This popped up on Facebook Monday:
Father Marcin Zahuta, pastor of St. Thomas More Catholic Church in Columbia, passed away unexpectedly this morning at the age of 42 due to complications from a stroke. Please keep him, his loved ones and his parishioners in your prayers this week. May he rest in peace.
From a story about him two years ago:
Taking a step into St. Thomas More Catholic Chapel feels like taking a step into a home. This is not only because of its location in a restored Columbia house, but also because of the welcoming atmosphere.
The center serves as a place for University of South Carolina students who identify with Catholicism to practice their faith. Students are able to come for weekly masses and scheduled events as well as just to spend time with those who understand them.
“I had gone to mass at home with my parents from time to time, but everyone there was older and I did not feel completely in place there,” said Melissa Circelli. “When I started coming to St. Thomas More, I finally felt at home while at church.”
…As pastor to a primarily college community, [Father Marcin] Zahuta understands that his personality and his homilies should be in tune with his audience. He often walks through the house asking the students about school and their social lives. He does not spend time lecturing the students or admonishing them for activities they might take part in while in college. Instead, he tries to encourage them to learn how to interpret their own faith as young adults.
“Father Marcin understands that we are in college and we might find ourselves partying or drinking,” said Circelli. “We are all just trying to balance our social lives, our academic lives and our faith. His homilies relate to that.”
This is a sentiment that many students who frequent St. Thomas More agree with. The students find comfort in each other and encourage each other to keep up with their faith.
And there is this:
Zahuta used to be a professional soccer player in Poland who drove a Porsche and traveled the world. Then, he traded in his uniform for his priestly vestments, his wealth for a vow of poverty.
Now, [he] hangs out with students at the Catholic student center, plays intramural soccer and provides marriage counseling for young couples.
“Couples are surprised when I don’t start out my counseling sessions talking about Christ,” he says as he throws his hands in the air. “I start with finances, and we never even get to the Christ part!”
Zahuta entered the seminary when he was 20 after four years of professional soccer. He says he finally got tired of running away from God.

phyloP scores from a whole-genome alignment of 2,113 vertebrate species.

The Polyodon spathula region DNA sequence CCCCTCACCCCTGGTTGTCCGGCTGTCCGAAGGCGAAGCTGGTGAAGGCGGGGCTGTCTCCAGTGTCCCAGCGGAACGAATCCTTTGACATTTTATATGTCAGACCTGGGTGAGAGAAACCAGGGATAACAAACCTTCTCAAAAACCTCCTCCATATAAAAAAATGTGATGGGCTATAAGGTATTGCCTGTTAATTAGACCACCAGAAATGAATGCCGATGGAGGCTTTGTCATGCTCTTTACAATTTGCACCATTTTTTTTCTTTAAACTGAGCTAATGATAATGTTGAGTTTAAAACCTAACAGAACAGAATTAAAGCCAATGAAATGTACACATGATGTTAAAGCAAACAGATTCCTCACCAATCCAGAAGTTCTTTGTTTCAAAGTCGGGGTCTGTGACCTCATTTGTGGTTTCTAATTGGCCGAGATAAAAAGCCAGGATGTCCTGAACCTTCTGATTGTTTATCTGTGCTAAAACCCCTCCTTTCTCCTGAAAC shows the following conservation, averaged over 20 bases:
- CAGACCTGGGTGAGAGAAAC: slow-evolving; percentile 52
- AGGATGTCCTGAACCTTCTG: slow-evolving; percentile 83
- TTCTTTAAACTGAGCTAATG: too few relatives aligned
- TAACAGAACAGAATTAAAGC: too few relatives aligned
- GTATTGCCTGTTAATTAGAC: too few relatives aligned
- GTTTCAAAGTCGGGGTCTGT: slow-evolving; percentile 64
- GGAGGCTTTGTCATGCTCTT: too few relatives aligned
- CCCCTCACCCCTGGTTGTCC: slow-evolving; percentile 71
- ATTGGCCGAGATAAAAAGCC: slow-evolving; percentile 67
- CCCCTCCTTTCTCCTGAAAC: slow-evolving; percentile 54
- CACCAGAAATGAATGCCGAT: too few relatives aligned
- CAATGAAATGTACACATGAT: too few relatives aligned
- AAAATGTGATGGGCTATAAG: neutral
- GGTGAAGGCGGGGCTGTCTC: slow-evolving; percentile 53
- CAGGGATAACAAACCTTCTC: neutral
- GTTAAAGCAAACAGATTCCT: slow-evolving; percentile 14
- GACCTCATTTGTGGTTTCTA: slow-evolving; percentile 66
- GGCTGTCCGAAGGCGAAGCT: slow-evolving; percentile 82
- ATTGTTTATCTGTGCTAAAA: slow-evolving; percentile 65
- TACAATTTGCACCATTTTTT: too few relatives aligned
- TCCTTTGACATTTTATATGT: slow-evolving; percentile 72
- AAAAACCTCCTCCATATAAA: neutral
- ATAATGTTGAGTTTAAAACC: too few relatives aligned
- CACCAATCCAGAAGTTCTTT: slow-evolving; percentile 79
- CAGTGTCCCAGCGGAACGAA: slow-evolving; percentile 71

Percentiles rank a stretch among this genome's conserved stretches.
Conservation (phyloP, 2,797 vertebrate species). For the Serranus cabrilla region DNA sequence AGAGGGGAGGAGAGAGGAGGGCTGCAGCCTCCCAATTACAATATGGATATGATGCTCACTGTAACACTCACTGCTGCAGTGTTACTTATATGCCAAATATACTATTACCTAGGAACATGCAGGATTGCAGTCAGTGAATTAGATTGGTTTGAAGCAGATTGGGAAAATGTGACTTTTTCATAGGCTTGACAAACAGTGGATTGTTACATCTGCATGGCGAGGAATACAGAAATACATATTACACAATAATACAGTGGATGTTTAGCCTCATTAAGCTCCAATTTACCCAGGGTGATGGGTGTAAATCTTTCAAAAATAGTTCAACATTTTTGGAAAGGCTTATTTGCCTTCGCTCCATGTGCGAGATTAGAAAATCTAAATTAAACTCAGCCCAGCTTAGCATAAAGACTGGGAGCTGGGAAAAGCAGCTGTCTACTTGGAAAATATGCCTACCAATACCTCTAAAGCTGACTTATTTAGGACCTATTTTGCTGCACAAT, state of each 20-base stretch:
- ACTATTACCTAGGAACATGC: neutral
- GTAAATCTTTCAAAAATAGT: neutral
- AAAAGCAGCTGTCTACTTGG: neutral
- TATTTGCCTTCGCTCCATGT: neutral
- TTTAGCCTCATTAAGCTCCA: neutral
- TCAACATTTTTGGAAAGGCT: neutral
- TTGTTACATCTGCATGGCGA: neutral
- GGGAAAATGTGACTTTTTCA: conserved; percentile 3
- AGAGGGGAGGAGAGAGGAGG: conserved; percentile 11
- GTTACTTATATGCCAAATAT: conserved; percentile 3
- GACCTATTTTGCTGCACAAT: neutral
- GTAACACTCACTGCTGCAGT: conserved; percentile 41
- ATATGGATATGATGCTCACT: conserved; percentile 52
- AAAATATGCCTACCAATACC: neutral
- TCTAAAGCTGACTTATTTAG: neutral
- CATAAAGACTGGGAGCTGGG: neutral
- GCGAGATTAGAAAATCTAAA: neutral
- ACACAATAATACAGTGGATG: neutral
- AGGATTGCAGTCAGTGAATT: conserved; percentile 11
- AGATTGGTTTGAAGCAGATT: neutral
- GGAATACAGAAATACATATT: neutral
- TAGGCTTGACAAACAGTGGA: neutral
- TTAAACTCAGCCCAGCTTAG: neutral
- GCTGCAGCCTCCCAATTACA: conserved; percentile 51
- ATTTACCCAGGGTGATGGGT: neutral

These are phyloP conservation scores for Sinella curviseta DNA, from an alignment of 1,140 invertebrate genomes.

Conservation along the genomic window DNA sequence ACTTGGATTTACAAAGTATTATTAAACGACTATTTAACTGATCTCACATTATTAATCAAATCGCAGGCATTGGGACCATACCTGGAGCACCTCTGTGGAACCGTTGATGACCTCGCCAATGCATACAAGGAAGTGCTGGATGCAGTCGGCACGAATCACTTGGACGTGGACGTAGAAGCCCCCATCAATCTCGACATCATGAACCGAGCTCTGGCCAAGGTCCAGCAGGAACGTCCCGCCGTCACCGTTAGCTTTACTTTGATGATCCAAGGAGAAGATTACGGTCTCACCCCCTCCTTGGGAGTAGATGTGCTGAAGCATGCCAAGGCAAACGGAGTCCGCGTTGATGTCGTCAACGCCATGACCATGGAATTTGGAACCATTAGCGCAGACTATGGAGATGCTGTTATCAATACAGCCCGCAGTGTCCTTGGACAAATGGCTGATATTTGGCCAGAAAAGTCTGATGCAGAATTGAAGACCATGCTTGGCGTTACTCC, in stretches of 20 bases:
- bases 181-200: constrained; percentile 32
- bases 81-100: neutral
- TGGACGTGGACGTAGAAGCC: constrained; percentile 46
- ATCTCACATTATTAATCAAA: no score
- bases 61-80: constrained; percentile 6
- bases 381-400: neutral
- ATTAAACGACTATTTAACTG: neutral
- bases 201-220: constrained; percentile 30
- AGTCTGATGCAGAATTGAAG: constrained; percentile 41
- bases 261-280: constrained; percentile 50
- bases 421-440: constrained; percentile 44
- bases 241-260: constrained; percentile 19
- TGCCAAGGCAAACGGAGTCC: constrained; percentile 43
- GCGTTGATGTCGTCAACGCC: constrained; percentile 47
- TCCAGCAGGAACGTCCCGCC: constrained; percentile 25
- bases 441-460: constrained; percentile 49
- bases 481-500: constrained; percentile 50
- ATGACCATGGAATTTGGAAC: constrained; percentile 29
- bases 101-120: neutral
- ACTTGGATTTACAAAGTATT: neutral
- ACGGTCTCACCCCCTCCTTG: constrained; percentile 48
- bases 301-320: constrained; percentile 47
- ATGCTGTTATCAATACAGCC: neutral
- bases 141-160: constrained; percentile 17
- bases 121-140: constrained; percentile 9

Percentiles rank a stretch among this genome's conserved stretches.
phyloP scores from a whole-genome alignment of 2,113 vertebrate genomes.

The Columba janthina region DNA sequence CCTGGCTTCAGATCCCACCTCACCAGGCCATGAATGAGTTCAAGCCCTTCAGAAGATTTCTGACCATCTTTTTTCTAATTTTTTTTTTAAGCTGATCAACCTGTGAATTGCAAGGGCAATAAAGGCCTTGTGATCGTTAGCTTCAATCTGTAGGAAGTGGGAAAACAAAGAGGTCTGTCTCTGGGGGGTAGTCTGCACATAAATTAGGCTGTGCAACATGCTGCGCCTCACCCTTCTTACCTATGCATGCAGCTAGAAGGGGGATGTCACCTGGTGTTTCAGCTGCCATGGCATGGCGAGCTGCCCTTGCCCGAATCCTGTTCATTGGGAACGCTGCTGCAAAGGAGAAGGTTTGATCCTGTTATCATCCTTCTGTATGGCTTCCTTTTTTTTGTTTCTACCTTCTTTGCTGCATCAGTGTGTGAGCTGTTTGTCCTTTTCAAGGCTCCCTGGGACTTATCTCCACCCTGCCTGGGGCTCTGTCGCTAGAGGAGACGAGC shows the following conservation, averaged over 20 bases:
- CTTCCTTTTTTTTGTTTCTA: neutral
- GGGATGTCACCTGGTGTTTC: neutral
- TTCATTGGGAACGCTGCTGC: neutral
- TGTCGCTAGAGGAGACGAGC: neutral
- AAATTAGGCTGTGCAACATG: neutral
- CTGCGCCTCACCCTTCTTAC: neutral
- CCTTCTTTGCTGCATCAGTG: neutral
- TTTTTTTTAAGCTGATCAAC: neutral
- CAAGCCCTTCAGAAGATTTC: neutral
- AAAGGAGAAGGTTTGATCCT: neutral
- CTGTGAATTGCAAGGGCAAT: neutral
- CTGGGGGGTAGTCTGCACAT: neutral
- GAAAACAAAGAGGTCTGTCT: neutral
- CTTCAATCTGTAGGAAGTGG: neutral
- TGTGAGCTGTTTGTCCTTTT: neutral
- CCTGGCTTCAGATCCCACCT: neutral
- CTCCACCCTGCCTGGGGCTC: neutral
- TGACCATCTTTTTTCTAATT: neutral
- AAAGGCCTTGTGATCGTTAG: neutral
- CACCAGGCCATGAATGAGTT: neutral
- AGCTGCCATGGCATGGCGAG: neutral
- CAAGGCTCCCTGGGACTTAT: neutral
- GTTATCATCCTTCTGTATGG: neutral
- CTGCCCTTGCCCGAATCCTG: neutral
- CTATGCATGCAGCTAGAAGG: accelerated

“That was a decision that kind of came to my mind right after my First Communion … that I want to stay around the altar,” he said. “It was kind of progressing, and I was pushing back, back, back, and I kind of got tired of running away from God and that type of life.”
He attended Cyril & Methodius Seminary in Detroit and had to take extra classes to learn English. He was ordained a priest in 2006 in the Diocese of Charleston and has been serving as campus minister at St. Thomas More since 2007.
Students say Zahuta has a way of relating to them as a peer and as a priest. People, who never went to church, say, because of him, St. Thomas More has become a home away from home.
“Everything is common sense with him,” Meghan Shingleton, president of the Newman Club, said. “He’s reliable, and has made my faith stronger.”
The local paper on Tuesday had this remembrance:
Steve Brown was the deacon at St. Thomas More throughout Zahuta’s time in Columbia, beginning with his first Mass on a Super Bowl Sunday.
“He had an infectious sense of humor,” Brown said. “He would be out on the street greeting people before a Mass, and if you got him laughing you could hear him through cinder-block walls. That’s what he’ll be remembered for most.”
As a teenager, Zahuta played professional soccer in his home country before he made a commitment to join the church, attending seminary in Detroit at the same time he was learning English. He told the Carolina Reporter he used his athletic background to combat the “stereotype that the priest’s got to be old and fat.”
Pam Scott called Zahuta “a man’s man who could stir up joy and laughter any time or place! Of course he was really just sharing God’s joy and love for us!”
What a loss for the students, and for the church.
Eternal rest grant unto him, O Lord, and let perpetual light shine upon him…